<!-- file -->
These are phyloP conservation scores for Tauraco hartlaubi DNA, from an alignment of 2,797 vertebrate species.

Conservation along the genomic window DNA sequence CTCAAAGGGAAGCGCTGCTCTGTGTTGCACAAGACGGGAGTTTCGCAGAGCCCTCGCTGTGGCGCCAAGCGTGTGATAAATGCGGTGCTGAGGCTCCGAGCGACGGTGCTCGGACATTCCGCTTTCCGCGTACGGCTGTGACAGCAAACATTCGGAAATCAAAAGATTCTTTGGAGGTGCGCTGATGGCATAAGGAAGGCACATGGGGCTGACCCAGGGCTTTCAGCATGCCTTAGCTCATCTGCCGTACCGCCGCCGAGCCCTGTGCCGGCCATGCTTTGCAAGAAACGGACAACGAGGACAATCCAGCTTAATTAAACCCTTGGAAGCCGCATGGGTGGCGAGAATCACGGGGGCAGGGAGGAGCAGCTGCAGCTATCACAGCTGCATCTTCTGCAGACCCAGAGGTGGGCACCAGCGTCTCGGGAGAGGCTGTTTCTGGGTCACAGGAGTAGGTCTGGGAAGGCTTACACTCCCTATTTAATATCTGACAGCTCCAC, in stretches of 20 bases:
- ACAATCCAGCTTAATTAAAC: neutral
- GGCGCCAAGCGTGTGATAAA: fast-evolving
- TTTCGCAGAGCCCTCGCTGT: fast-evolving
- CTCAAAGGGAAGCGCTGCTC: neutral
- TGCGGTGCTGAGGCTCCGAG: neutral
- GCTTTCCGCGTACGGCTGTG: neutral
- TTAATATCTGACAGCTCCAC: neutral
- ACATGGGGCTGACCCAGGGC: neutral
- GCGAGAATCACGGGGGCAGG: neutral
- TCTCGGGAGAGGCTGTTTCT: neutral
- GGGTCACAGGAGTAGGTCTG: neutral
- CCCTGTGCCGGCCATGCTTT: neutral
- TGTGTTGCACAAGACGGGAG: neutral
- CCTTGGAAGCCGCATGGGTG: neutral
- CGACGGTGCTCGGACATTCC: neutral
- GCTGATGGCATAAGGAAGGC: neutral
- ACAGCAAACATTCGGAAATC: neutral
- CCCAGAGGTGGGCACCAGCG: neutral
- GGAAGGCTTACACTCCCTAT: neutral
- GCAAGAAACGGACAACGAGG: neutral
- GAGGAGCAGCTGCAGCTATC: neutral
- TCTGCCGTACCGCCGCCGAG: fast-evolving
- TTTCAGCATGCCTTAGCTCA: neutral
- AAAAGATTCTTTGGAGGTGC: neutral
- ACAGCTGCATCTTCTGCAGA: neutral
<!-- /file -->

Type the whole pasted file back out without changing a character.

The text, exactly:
These are phyloP conservation scores for Tauraco hartlaubi DNA, from an alignment of 2,797 vertebrate species.

Conservation along the genomic window DNA sequence CTCAAAGGGAAGCGCTGCTCTGTGTTGCACAAGACGGGAGTTTCGCAGAGCCCTCGCTGTGGCGCCAAGCGTGTGATAAATGCGGTGCTGAGGCTCCGAGCGACGGTGCTCGGACATTCCGCTTTCCGCGTACGGCTGTGACAGCAAACATTCGGAAATCAAAAGATTCTTTGGAGGTGCGCTGATGGCATAAGGAAGGCACATGGGGCTGACCCAGGGCTTTCAGCATGCCTTAGCTCATCTGCCGTACCGCCGCCGAGCCCTGTGCCGGCCATGCTTTGCAAGAAACGGACAACGAGGACAATCCAGCTTAATTAAACCCTTGGAAGCCGCATGGGTGGCGAGAATCACGGGGGCAGGGAGGAGCAGCTGCAGCTATCACAGCTGCATCTTCTGCAGACCCAGAGGTGGGCACCAGCGTCTCGGGAGAGGCTGTTTCTGGGTCACAGGAGTAGGTCTGGGAAGGCTTACACTCCCTATTTAATATCTGACAGCTCCAC, in stretches of 20 bases:
- ACAATCCAGCTTAATTAAAC: neutral
- GGCGCCAAGCGTGTGATAAA: fast-evolving
- TTTCGCAGAGCCCTCGCTGT: fast-evolving
- CTCAAAGGGAAGCGCTGCTC: neutral
- TGCGGTGCTGAGGCTCCGAG: neutral
- GCTTTCCGCGTACGGCTGTG: neutral
- TTAATATCTGACAGCTCCAC: neutral
- ACATGGGGCTGACCCAGGGC: neutral
- GCGAGAATCACGGGGGCAGG: neutral
- TCTCGGGAGAGGCTGTTTCT: neutral
- GGGTCACAGGAGTAGGTCTG: neutral
- CCCTGTGCCGGCCATGCTTT: neutral
- TGTGTTGCACAAGACGGGAG: neutral
- CCTTGGAAGCCGCATGGGTG: neutral
- CGACGGTGCTCGGACATTCC: neutral
- GCTGATGGCATAAGGAAGGC: neutral
- ACAGCAAACATTCGGAAATC: neutral
- CCCAGAGGTGGGCACCAGCG: neutral
- GGAAGGCTTACACTCCCTAT: neutral
- GCAAGAAACGGACAACGAGG: neutral
- GAGGAGCAGCTGCAGCTATC: neutral
- TCTGCCGTACCGCCGCCGAG: fast-evolving
- TTTCAGCATGCCTTAGCTCA: neutral
- AAAAGATTCTTTGGAGGTGC: neutral
- ACAGCTGCATCTTCTGCAGA: neutral